The end of the road for paper maps
Ordnance Survey plans to end routine production because of poor sales. Luckily, Rosie Millard has found a new sense of direction
As my husband says, I don't "do North". Or any other cardinal points, actually. When I get a road map out, I usually interpret it as if we are proceeding straight along, the way I'm holding it. I get quite nervous thinking about holding a map in general, at least those that are to be used when a car is in motion.
There is first the unfolding, which requires various wrist-snapping twists around a ludicrously large piece of paper. Then, the fact that your destination is bound to be on a crease. Plus the crazy font used, the baroque "legend" of tiny symbols and those red, wobbly concentric circles, familiar from Geography detention, when miscreants were given the task of erasing pencil marks off them. My parents were ardent hill walkers, and rain-spattered Ordnance Survey maps were a fixture of my youth. I'm not nostalgic. The unfurling of an OS map, or indeed any road map, almost sends me into a Pavlovian sensation of wet feet and the need to find a loo.
I suspect I am not alone. Indeed, I know I am not alone, because OS has just announced that poor sales figures will mean the end of routine production of paper maps covering the whole of the UK. Popular hiking areas will still be mapped, but the nationwide phenomenon that started when the English government of 1790 ordered maps of the southern coast of England in readiness for a Napoleonic invasion, is coming to an end.
It appears that, rather than fighting with groundsheet-sized bits of paper and deciphering symbols for churches with spires, people simply prefer to use their smartphone or satnav to get about. Not just on country walks, either. Sales of road maps and city directories have shrunk by a third in just a decade. Now, I am as fascinated by an ancient map as the next person, and indeed own a lovely set charting obscure corners of the former French Empire, but I greet the news that the road map has had its day with unalloyed joy. For me, road trips will now take on a wholly different character. No more grim moments in the passenger seat when I turn the map wildly around, realising with horror that I have been reading it the right way up, which is in fact the Wrong Way. No more cold sweats as I switch on the passenger light, inspect the map and realise I've been heading for Bradford on Avon, instead of the other one. My inability to read a road map caused me to once send Mr Millard, at the time behind the wheel of a colossal RV (with four children under seven in the back), the wrong way en route to the Grand Canyon. Let us just draw a veil over the resultant four-hour diversion in the midst of Arizona. At night.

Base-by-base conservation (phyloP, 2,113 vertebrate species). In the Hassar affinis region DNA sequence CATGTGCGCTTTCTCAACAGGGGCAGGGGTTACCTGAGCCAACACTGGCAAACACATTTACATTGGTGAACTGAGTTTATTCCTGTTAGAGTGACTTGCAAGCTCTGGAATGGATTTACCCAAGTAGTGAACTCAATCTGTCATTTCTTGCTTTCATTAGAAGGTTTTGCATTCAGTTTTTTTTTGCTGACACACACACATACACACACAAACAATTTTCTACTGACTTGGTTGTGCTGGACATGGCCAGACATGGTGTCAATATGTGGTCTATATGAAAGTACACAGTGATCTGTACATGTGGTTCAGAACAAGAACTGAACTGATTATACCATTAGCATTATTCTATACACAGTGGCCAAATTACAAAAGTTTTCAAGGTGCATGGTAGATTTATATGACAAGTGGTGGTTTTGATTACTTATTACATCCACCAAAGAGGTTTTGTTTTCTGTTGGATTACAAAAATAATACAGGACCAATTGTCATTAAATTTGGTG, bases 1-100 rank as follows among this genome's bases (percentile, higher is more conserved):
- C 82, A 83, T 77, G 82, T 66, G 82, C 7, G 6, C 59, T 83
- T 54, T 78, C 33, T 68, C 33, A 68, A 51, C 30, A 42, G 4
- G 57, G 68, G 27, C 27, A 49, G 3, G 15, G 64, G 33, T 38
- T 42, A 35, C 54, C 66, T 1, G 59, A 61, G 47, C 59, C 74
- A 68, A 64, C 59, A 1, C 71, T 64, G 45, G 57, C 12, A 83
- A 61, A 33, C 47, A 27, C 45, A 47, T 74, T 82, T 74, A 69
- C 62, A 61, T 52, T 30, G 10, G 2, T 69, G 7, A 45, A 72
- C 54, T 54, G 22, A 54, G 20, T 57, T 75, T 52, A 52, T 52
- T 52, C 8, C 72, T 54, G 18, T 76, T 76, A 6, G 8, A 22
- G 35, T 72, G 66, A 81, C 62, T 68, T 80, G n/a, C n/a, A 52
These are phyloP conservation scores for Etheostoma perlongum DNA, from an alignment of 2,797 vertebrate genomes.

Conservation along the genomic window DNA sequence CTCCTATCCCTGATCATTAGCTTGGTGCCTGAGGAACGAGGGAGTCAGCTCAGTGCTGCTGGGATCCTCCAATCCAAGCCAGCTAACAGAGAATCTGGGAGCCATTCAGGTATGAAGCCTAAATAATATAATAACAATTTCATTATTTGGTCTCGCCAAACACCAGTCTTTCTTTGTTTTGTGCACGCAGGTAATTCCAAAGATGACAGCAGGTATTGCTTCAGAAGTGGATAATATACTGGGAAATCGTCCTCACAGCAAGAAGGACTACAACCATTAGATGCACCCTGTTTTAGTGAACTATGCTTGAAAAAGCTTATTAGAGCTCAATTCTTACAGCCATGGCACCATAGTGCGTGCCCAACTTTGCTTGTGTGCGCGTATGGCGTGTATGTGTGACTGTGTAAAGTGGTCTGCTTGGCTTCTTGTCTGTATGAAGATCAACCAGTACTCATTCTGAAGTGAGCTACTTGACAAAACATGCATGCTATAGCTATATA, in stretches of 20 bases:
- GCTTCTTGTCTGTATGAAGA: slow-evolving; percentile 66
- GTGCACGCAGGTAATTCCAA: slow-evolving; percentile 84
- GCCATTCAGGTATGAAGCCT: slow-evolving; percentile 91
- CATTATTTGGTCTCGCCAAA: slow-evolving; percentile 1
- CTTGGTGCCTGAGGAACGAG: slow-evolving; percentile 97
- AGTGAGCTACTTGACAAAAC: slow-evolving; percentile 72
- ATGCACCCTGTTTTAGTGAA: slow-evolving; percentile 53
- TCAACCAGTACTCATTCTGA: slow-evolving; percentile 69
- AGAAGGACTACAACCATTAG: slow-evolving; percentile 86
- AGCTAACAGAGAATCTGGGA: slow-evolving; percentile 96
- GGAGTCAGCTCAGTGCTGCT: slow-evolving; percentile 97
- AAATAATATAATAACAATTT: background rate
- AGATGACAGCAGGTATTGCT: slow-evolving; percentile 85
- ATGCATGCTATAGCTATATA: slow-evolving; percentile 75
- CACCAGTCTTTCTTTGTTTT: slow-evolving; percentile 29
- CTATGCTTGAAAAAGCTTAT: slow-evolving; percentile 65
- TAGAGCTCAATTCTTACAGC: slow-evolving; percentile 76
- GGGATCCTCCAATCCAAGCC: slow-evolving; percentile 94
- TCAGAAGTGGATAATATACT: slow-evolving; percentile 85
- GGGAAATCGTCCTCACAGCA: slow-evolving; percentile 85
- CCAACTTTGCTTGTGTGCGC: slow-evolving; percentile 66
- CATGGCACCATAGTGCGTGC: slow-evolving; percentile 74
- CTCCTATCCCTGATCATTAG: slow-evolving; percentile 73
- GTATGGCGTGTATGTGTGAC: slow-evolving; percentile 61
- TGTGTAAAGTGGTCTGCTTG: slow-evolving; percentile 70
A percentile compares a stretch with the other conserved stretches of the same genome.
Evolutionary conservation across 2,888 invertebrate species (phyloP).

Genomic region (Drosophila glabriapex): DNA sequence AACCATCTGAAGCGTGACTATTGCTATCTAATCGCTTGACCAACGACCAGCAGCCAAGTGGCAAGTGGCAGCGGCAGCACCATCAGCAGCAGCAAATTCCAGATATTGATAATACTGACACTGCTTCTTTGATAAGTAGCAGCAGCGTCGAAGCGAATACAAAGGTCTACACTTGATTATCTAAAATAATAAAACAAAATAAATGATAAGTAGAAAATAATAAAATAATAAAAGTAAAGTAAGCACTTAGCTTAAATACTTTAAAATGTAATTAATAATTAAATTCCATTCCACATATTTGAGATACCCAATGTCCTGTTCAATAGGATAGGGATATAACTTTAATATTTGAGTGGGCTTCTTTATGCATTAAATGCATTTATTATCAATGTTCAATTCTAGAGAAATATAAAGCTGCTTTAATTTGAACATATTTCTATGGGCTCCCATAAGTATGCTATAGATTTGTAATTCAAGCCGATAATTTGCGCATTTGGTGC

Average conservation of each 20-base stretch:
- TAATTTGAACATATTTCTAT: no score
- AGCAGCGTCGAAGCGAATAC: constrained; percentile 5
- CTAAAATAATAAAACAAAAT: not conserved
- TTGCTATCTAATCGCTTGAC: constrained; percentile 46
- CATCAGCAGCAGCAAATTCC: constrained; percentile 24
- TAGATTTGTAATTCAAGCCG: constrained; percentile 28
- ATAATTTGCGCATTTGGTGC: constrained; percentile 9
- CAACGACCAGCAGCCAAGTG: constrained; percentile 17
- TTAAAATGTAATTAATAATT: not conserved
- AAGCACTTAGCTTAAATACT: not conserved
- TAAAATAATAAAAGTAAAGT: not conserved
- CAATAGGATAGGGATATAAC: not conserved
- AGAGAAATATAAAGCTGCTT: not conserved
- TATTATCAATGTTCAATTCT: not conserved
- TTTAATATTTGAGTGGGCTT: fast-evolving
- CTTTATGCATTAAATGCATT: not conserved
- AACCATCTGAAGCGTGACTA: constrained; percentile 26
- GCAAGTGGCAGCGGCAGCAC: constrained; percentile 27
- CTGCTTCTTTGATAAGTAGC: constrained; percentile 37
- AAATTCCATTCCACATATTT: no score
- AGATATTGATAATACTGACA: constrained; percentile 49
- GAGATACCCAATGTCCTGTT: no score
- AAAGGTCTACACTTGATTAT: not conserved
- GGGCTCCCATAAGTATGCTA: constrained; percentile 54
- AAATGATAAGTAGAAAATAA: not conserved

Whereas with a GPS device, and hence no need for spousal comments about compasses and Broads, I am unstoppable. Last year, I managed to direct everyone across Rajasthan, in a Morris Minor. There are no road maps in India, and very few road signs. But, with GPS, the crazy world of Indian roads was a mere bagatelle, albeit one featuring the odd elephant.
Oh, I know that people such as Jeremy Clarkson will probably mourn the passing of the ceremonial unfolding of the map over the egg sandwiches, but the fact that satellites can now chart all the extant roads on our planet, and deliver that knowledge to anyone with a smartphone means that thousands of remote communities can feel connected. No longer will people have to wait for some orienteering expert to plod around plotting a map, then publish it. All you have to do is switch on your phone or satnav and then follow the route.
Maps symbolised power; as the recent BBC programme on Captain Cook revealed, the country that was first to chart the coastline of a new country would be able to claim it. Now they have been superseded by a more democratic and far easier system. The only crucial thing I would put in the Millard Smartphone Map Legend is: remember to keep your battery charged.
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